In his chapter on ‘the Argument of Comedy,’ Northrop Frye discusses the ‘comic resolution’ of New Comedies. I will focus this post on three main elements of this resolution: First, Northrop’s focus on the fatherly ‘senex’ figure surrendering to our protagonist; second, the social reconciliation which stems from ‘all the right people’ coming to the hero’s side; and lastly, the inclusion of a final ‘festival’ which celebrates the triumph of a free society over a humorously flawed one.
One genre in which New Comedy can be easily found is in the animated family film. Thus, the three aforementioned elements of reconciliation can be found hyperbolised in the ending sequence of Dreamworks’ Shrek 2. While this film’s predecessor focused on the tropes of Old Comedy such as the power of the heroine and her disguise (in this case as a beautiful woman), Shrek 2’s plot revolves around both the tropes of New Comedy but also on the Comedy of Remarriage discussed by Stanley Cavell, foregoing the realisation of differences between bride and groom for the simple ousting of the husband by the father.
Returning to the film’s ending, the surrender of the father is hyperbolised here by a literal transformation from a King to a frog, followed by an apology to both Wife and son-in-law. A transformation also sees husband and wife reunite and return to their “normal” selves and thank their allies before alluding to their physical reunification. To stop this unification from becoming more than an implication (this is a kid’s movie, after all), the pair are interrupted by Puss in Boots who delivers the most explicit hyperbole of a New Comedy trope: “Hey, aren’t we supposed to be having a fiesta?!”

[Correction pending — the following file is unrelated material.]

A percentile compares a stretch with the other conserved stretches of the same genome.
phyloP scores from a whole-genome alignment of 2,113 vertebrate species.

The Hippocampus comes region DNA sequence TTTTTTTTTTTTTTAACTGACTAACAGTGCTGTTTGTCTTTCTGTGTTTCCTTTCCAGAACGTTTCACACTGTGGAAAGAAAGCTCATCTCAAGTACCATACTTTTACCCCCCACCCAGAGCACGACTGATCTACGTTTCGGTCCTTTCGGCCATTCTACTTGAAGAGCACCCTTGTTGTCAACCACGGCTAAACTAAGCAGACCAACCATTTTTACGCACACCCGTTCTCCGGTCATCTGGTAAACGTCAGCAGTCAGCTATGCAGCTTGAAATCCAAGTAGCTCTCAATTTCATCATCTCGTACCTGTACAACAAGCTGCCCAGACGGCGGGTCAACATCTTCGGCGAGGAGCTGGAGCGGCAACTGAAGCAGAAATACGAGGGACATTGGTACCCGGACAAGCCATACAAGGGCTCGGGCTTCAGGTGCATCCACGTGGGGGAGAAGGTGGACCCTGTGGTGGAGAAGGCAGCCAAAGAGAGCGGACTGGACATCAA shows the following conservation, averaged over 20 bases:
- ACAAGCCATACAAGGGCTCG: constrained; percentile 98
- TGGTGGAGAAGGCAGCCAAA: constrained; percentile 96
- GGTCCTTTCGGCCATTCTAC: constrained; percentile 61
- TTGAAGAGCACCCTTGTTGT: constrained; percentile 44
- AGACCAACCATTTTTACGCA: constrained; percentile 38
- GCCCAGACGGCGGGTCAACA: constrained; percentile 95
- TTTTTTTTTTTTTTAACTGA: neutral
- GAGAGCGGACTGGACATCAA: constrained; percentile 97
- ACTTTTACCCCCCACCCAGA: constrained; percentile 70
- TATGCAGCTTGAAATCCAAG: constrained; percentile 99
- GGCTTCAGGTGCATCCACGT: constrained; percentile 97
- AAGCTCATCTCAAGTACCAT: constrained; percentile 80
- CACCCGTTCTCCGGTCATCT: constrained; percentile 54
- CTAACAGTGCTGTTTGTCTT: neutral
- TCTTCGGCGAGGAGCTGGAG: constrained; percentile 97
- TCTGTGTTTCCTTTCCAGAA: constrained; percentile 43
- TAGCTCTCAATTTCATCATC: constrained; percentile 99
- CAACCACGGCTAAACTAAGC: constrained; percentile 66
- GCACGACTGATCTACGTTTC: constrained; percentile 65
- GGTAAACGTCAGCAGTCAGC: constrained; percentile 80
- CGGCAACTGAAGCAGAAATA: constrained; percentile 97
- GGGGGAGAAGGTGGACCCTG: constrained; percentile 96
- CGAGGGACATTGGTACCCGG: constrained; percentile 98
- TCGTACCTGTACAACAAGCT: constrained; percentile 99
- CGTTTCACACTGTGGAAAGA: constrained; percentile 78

As is common with family films of the late 1990s to 2010, the festival of reconciliation takes the form of a full musical number, highlighting the triumph of the diverse fairy creatures over the antagonistic forces of prince charming, and (of course) making use of popular music released 5 years prior to the film’s opening. To summarise, the ending of Shrek 2 highlights how the animated family comedy hyperbolises the tropes of New Comedy for easy and accessible entertainment.
 Frye, Northrop. “The Argument of Comedy” in English Institute Essays. New York: Columbia, 1949 pp. 58-73
 Frye, Northrop. “The Argument of Comedy” in English Institute Essays. New York: Columbia, 1949 pp. 59
 Frye, Northrop. “The Argument of Comedy” in English Institute Essays. New York: Columbia, 1949 pp. 60
 Frye, Northrop. “The Argument of Comedy” in English Institute Essays. New York: Columbia, 1949 pp. 62
 Cavell, Stanley. “Introduction: Words for a Conversation.” In Pursuits of Happiness: the Hollywood Comedy of Remarriage. Cambridge: Harvard University Press, 1981.